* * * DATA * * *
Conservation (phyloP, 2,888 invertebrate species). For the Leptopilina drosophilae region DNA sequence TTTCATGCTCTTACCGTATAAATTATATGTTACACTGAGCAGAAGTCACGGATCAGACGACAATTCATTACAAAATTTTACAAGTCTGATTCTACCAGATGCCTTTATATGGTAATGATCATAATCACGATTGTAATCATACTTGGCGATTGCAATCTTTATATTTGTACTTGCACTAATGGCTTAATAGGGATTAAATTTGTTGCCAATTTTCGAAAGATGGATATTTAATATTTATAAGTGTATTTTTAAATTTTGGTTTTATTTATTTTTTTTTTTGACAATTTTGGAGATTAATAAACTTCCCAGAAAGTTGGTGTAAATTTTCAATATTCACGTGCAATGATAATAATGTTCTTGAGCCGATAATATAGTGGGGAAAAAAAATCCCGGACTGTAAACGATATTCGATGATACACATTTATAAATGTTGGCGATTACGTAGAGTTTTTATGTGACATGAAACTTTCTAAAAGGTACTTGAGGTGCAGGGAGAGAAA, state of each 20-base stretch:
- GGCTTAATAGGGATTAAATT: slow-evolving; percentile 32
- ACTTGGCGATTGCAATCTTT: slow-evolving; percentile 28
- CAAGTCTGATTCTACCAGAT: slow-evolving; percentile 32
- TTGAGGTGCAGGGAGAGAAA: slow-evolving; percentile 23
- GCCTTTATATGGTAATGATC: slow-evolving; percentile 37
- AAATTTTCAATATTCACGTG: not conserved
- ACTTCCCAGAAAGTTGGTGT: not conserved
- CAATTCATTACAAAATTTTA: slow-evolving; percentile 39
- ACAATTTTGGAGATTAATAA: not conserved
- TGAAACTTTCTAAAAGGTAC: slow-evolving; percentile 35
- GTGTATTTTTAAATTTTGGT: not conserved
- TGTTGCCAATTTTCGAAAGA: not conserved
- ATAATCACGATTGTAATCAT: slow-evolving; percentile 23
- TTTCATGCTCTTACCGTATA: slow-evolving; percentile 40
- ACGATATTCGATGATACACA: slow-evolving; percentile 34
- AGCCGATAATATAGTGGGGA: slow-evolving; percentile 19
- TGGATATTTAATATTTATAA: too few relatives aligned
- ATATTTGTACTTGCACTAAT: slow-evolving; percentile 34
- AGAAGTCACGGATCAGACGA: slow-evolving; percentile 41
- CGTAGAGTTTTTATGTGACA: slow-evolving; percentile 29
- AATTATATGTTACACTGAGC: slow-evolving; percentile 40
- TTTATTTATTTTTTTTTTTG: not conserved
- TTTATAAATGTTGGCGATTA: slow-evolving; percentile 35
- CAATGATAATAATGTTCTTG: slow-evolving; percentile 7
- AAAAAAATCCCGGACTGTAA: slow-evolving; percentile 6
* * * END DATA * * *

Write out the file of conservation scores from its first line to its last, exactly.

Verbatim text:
Conservation (phyloP, 2,888 invertebrate species). For the Leptopilina drosophilae region DNA sequence TTTCATGCTCTTACCGTATAAATTATATGTTACACTGAGCAGAAGTCACGGATCAGACGACAATTCATTACAAAATTTTACAAGTCTGATTCTACCAGATGCCTTTATATGGTAATGATCATAATCACGATTGTAATCATACTTGGCGATTGCAATCTTTATATTTGTACTTGCACTAATGGCTTAATAGGGATTAAATTTGTTGCCAATTTTCGAAAGATGGATATTTAATATTTATAAGTGTATTTTTAAATTTTGGTTTTATTTATTTTTTTTTTTGACAATTTTGGAGATTAATAAACTTCCCAGAAAGTTGGTGTAAATTTTCAATATTCACGTGCAATGATAATAATGTTCTTGAGCCGATAATATAGTGGGGAAAAAAAATCCCGGACTGTAAACGATATTCGATGATACACATTTATAAATGTTGGCGATTACGTAGAGTTTTTATGTGACATGAAACTTTCTAAAAGGTACTTGAGGTGCAGGGAGAGAAA, state of each 20-base stretch:
- GGCTTAATAGGGATTAAATT: slow-evolving; percentile 32
- ACTTGGCGATTGCAATCTTT: slow-evolving; percentile 28
- CAAGTCTGATTCTACCAGAT: slow-evolving; percentile 32
- TTGAGGTGCAGGGAGAGAAA: slow-evolving; percentile 23
- GCCTTTATATGGTAATGATC: slow-evolving; percentile 37
- AAATTTTCAATATTCACGTG: not conserved
- ACTTCCCAGAAAGTTGGTGT: not conserved
- CAATTCATTACAAAATTTTA: slow-evolving; percentile 39
- ACAATTTTGGAGATTAATAA: not conserved
- TGAAACTTTCTAAAAGGTAC: slow-evolving; percentile 35
- GTGTATTTTTAAATTTTGGT: not conserved
- TGTTGCCAATTTTCGAAAGA: not conserved
- ATAATCACGATTGTAATCAT: slow-evolving; percentile 23
- TTTCATGCTCTTACCGTATA: slow-evolving; percentile 40
- ACGATATTCGATGATACACA: slow-evolving; percentile 34
- AGCCGATAATATAGTGGGGA: slow-evolving; percentile 19
- TGGATATTTAATATTTATAA: too few relatives aligned
- ATATTTGTACTTGCACTAAT: slow-evolving; percentile 34
- AGAAGTCACGGATCAGACGA: slow-evolving; percentile 41
- CGTAGAGTTTTTATGTGACA: slow-evolving; percentile 29
- AATTATATGTTACACTGAGC: slow-evolving; percentile 40
- TTTATTTATTTTTTTTTTTG: not conserved
- TTTATAAATGTTGGCGATTA: slow-evolving; percentile 35
- CAATGATAATAATGTTCTTG: slow-evolving; percentile 7
- AAAAAAATCCCGGACTGTAA: slow-evolving; percentile 6